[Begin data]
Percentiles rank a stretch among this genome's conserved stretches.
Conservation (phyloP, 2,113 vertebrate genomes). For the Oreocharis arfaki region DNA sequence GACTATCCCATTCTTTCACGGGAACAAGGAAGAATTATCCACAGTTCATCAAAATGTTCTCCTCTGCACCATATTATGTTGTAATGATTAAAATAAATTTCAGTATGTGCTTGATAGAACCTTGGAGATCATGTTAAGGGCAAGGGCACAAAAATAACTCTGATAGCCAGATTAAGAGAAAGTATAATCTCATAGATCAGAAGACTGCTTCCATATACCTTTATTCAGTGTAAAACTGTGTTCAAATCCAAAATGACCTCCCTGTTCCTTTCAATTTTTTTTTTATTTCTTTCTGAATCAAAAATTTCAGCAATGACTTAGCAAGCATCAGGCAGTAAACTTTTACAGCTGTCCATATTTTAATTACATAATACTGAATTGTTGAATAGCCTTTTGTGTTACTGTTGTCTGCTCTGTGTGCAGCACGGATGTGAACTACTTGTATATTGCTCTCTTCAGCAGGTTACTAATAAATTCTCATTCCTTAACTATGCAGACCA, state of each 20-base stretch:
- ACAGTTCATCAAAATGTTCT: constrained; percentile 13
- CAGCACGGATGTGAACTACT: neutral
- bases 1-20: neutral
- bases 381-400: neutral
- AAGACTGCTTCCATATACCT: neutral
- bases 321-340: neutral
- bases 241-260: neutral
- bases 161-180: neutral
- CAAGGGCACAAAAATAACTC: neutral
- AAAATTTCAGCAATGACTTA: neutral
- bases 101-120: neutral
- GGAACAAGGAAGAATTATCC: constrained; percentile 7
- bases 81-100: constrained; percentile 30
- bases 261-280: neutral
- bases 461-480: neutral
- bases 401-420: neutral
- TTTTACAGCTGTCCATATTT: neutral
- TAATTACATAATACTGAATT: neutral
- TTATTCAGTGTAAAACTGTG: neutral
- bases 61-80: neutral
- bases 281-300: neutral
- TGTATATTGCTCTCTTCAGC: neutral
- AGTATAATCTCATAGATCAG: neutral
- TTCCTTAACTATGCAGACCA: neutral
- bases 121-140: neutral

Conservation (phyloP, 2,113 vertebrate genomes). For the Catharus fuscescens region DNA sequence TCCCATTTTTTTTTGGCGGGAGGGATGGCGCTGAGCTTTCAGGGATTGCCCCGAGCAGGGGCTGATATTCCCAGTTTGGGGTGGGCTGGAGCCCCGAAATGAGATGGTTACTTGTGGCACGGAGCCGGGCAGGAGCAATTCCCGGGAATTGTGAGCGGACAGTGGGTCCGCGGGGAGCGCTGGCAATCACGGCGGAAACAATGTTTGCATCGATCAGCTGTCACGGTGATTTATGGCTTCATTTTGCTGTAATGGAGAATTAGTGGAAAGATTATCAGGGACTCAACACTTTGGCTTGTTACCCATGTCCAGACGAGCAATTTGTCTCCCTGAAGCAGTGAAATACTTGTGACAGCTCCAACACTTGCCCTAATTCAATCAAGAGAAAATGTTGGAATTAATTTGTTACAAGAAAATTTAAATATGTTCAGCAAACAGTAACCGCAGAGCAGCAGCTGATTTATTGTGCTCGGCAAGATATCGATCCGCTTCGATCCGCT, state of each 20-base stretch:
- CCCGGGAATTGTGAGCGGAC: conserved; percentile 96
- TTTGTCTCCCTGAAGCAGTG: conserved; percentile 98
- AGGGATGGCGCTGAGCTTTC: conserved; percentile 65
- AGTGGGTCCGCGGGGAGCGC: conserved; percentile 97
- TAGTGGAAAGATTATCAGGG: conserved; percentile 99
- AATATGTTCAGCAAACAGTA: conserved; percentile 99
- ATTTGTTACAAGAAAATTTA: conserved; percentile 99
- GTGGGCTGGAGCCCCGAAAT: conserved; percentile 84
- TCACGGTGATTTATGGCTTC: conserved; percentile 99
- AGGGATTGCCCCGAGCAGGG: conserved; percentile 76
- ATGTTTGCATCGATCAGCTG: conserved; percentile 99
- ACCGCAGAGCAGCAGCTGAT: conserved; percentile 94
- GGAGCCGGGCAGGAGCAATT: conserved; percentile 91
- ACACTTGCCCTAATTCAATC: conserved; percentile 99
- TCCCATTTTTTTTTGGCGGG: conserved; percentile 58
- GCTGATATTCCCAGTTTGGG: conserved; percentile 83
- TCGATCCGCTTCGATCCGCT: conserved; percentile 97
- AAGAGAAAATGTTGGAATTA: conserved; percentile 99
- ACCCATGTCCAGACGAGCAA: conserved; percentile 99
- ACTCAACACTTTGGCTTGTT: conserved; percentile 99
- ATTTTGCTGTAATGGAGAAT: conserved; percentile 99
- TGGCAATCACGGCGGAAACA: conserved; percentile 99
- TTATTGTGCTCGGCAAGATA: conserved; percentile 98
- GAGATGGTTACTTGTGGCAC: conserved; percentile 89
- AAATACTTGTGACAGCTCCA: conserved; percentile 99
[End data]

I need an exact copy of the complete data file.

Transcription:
Percentiles rank a stretch among this genome's conserved stretches.
Conservation (phyloP, 2,113 vertebrate genomes). For the Oreocharis arfaki region DNA sequence GACTATCCCATTCTTTCACGGGAACAAGGAAGAATTATCCACAGTTCATCAAAATGTTCTCCTCTGCACCATATTATGTTGTAATGATTAAAATAAATTTCAGTATGTGCTTGATAGAACCTTGGAGATCATGTTAAGGGCAAGGGCACAAAAATAACTCTGATAGCCAGATTAAGAGAAAGTATAATCTCATAGATCAGAAGACTGCTTCCATATACCTTTATTCAGTGTAAAACTGTGTTCAAATCCAAAATGACCTCCCTGTTCCTTTCAATTTTTTTTTTATTTCTTTCTGAATCAAAAATTTCAGCAATGACTTAGCAAGCATCAGGCAGTAAACTTTTACAGCTGTCCATATTTTAATTACATAATACTGAATTGTTGAATAGCCTTTTGTGTTACTGTTGTCTGCTCTGTGTGCAGCACGGATGTGAACTACTTGTATATTGCTCTCTTCAGCAGGTTACTAATAAATTCTCATTCCTTAACTATGCAGACCA, state of each 20-base stretch:
- ACAGTTCATCAAAATGTTCT: constrained; percentile 13
- CAGCACGGATGTGAACTACT: neutral
- bases 1-20: neutral
- bases 381-400: neutral
- AAGACTGCTTCCATATACCT: neutral
- bases 321-340: neutral
- bases 241-260: neutral
- bases 161-180: neutral
- CAAGGGCACAAAAATAACTC: neutral
- AAAATTTCAGCAATGACTTA: neutral
- bases 101-120: neutral
- GGAACAAGGAAGAATTATCC: constrained; percentile 7
- bases 81-100: constrained; percentile 30
- bases 261-280: neutral
- bases 461-480: neutral
- bases 401-420: neutral
- TTTTACAGCTGTCCATATTT: neutral
- TAATTACATAATACTGAATT: neutral
- TTATTCAGTGTAAAACTGTG: neutral
- bases 61-80: neutral
- bases 281-300: neutral
- TGTATATTGCTCTCTTCAGC: neutral
- AGTATAATCTCATAGATCAG: neutral
- TTCCTTAACTATGCAGACCA: neutral
- bases 121-140: neutral

Conservation (phyloP, 2,113 vertebrate genomes). For the Catharus fuscescens region DNA sequence TCCCATTTTTTTTTGGCGGGAGGGATGGCGCTGAGCTTTCAGGGATTGCCCCGAGCAGGGGCTGATATTCCCAGTTTGGGGTGGGCTGGAGCCCCGAAATGAGATGGTTACTTGTGGCACGGAGCCGGGCAGGAGCAATTCCCGGGAATTGTGAGCGGACAGTGGGTCCGCGGGGAGCGCTGGCAATCACGGCGGAAACAATGTTTGCATCGATCAGCTGTCACGGTGATTTATGGCTTCATTTTGCTGTAATGGAGAATTAGTGGAAAGATTATCAGGGACTCAACACTTTGGCTTGTTACCCATGTCCAGACGAGCAATTTGTCTCCCTGAAGCAGTGAAATACTTGTGACAGCTCCAACACTTGCCCTAATTCAATCAAGAGAAAATGTTGGAATTAATTTGTTACAAGAAAATTTAAATATGTTCAGCAAACAGTAACCGCAGAGCAGCAGCTGATTTATTGTGCTCGGCAAGATATCGATCCGCTTCGATCCGCT, state of each 20-base stretch:
- CCCGGGAATTGTGAGCGGAC: conserved; percentile 96
- TTTGTCTCCCTGAAGCAGTG: conserved; percentile 98
- AGGGATGGCGCTGAGCTTTC: conserved; percentile 65
- AGTGGGTCCGCGGGGAGCGC: conserved; percentile 97
- TAGTGGAAAGATTATCAGGG: conserved; percentile 99
- AATATGTTCAGCAAACAGTA: conserved; percentile 99
- ATTTGTTACAAGAAAATTTA: conserved; percentile 99
- GTGGGCTGGAGCCCCGAAAT: conserved; percentile 84
- TCACGGTGATTTATGGCTTC: conserved; percentile 99
- AGGGATTGCCCCGAGCAGGG: conserved; percentile 76
- ATGTTTGCATCGATCAGCTG: conserved; percentile 99
- ACCGCAGAGCAGCAGCTGAT: conserved; percentile 94
- GGAGCCGGGCAGGAGCAATT: conserved; percentile 91
- ACACTTGCCCTAATTCAATC: conserved; percentile 99
- TCCCATTTTTTTTTGGCGGG: conserved; percentile 58
- GCTGATATTCCCAGTTTGGG: conserved; percentile 83
- TCGATCCGCTTCGATCCGCT: conserved; percentile 97
- AAGAGAAAATGTTGGAATTA: conserved; percentile 99
- ACCCATGTCCAGACGAGCAA: conserved; percentile 99
- ACTCAACACTTTGGCTTGTT: conserved; percentile 99
- ATTTTGCTGTAATGGAGAAT: conserved; percentile 99
- TGGCAATCACGGCGGAAACA: conserved; percentile 99
- TTATTGTGCTCGGCAAGATA: conserved; percentile 98
- GAGATGGTTACTTGTGGCAC: conserved; percentile 89
- AAATACTTGTGACAGCTCCA: conserved; percentile 99